Are you open to learning the necessary skills and committing to ongoing learning and development to broaden your view of the world? NB: in Chapter 5 there are more detailed questionnaires for you to complete about regard and awareness levels. Coaching does not work for people who need brand new knowledge and skills right now. because it does make a difference as to whether coaching will be effective or not. Are you open to suspending your own judgements and assumptions and keeping your own agenda out of a coaching conversation? 4. ‘I’m not good enough to do this. Do you have a high level of self-regard? 3. Do you have a genuine regard for and interest in others? 2.’ However. ask yourself these questions and be really honest with yourself. Are you ready to be the best you can be and not to sabotage yourself in any way? 5. The difference the coaching made was over 65 per cent more in productivity terms. and then topped up the training with coaching and again measured the increase in productivity.Are you willing to be different and take the action that is necessary? . We saw this in the research we mentioned earlier about the company that ran a training programme for its managers and measured the increase in productivity. Your readiness to coach – five key questions 1. unless they have negative a�itudes connected to that new knowledge or skills training.WHAT IS COACHING? 37 Thinking about the KASH model. Activity If you are looking to coach others or be coached. coaching is definitely appropriate for supporting a change in a�itudes and behaviours. eg ‘I don’t want to go but I have been told to’ or. Your readiness to be coached – five key questions 1. Do you regularly listen to your own feelings and check how they affect your behaviour? 5. Are you looking to make changes? 2. Are you ready to take responsibility for where you are and where you want to move to? 3. Are you open to challenge and fresh perspectives? 4. it can work well for running alongside training/mentoring to really embed new skills and knowledge.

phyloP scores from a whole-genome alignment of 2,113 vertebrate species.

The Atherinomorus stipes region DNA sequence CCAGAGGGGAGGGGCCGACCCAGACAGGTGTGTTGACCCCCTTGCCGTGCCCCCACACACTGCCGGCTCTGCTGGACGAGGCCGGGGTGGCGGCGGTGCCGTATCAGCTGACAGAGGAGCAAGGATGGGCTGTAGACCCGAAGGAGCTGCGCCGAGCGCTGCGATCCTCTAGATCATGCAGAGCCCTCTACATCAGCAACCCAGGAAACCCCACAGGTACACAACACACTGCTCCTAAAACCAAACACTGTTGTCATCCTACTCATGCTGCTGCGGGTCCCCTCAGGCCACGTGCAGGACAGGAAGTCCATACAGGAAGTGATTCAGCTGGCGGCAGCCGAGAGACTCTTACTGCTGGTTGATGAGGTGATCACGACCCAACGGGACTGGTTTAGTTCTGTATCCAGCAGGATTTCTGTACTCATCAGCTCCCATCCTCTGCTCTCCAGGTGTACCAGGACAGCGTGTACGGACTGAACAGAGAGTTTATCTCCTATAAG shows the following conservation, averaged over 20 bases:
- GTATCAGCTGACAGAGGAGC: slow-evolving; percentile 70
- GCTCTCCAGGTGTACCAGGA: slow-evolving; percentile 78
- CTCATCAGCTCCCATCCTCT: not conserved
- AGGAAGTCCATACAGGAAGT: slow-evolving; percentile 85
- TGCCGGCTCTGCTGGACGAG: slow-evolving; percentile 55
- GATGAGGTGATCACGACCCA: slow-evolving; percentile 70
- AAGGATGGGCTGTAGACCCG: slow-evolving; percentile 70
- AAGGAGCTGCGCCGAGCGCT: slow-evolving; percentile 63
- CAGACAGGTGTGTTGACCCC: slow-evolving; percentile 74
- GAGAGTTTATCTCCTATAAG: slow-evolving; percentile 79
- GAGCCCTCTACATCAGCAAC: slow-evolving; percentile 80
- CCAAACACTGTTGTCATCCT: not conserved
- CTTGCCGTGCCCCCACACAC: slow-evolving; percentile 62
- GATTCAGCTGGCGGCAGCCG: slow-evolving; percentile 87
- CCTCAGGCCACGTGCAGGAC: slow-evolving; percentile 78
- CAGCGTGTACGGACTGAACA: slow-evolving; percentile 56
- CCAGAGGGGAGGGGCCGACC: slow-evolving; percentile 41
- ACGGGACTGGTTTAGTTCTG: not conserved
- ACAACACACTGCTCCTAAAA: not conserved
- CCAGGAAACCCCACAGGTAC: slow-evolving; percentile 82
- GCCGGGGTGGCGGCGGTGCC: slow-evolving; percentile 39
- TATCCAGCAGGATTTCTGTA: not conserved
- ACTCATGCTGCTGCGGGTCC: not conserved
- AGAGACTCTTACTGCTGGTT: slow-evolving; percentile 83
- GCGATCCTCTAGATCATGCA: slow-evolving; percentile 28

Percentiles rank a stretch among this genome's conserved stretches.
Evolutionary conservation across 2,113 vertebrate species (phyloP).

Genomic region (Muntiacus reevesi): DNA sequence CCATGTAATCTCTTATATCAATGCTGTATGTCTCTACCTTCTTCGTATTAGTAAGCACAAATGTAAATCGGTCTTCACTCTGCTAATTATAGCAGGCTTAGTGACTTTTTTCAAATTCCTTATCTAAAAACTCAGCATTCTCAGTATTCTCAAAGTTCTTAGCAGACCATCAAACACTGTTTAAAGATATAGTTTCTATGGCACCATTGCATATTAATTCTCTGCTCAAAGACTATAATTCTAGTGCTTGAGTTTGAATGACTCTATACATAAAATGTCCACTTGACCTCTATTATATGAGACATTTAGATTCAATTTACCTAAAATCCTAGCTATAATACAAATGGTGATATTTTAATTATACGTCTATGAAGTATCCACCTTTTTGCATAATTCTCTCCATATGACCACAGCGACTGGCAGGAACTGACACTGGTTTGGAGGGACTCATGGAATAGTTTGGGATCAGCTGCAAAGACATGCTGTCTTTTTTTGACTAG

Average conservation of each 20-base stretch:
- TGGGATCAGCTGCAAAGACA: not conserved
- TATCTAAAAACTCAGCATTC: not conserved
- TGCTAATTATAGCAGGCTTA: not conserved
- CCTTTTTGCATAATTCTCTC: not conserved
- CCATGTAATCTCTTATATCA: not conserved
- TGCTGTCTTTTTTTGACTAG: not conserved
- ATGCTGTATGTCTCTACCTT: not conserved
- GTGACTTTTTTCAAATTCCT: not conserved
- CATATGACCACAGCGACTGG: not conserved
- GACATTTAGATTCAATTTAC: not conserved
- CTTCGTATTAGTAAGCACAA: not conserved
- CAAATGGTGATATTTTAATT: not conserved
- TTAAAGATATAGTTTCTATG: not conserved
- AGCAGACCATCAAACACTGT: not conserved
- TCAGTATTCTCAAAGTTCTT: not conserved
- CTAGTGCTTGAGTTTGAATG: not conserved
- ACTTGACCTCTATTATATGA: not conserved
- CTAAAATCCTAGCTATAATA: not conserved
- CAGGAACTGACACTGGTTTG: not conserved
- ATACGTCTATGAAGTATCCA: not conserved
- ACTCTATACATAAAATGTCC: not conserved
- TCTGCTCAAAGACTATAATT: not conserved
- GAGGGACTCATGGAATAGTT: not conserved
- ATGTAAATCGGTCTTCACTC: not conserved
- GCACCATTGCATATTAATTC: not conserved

demonstrated the organization’s commitment to staff. Ninety-six per cent of respondents claimed that coaching has had a positive impact on individual performance. the authors did some research with multiple organizations that have used coaching in the workplace. He maintains that coaching gives an opportunity for people to say and think things out loud that they’ve probably never said to an objective listener.) . accelerated change in organizations. So does coaching really work? In the book The Case for Coaching. in response to the ‘Why coaching?’ question. (For our interview with Dr Williams. culture. behaviour change. providing it is used effectively. and 87 per cent of respondents said that coaching has had a positive impact on organizational performance. CIPD (Chartered Institute of Personnel and Development) in the UK has done some research on the use of coaching and in fact 92 per cent of the organizations they interviewed are using it! Coaching not only impacts productivity. it can also positively affect:     confidence and motivation. see Appendix 2. CIPD observed the following benefits to organizations:           improved individual performance. reduced cost of sending staff to external courses. improved productivity. increased staff motivation. growth of future senior staff. Dr Patrick Williams. improved staff retention. and we’ll be referring to some of this here as well as hearing what two major organizations feel are the key benefits it’s brought to them.38 EMOTIONAL INTELLIGENCE COACHING WHY COACHING? Coaching is one of the fastest growing means of people development. and leadership. fostered a culture of learning and development. Why? Because it gets results and helps improve performance and productivity. helped staff to achieve a be�er work-life balance. There has been a lot of research carried out into the effectiveness of coaching and the benefits it brings. coaching can be transformational. feels that in the biggest sense.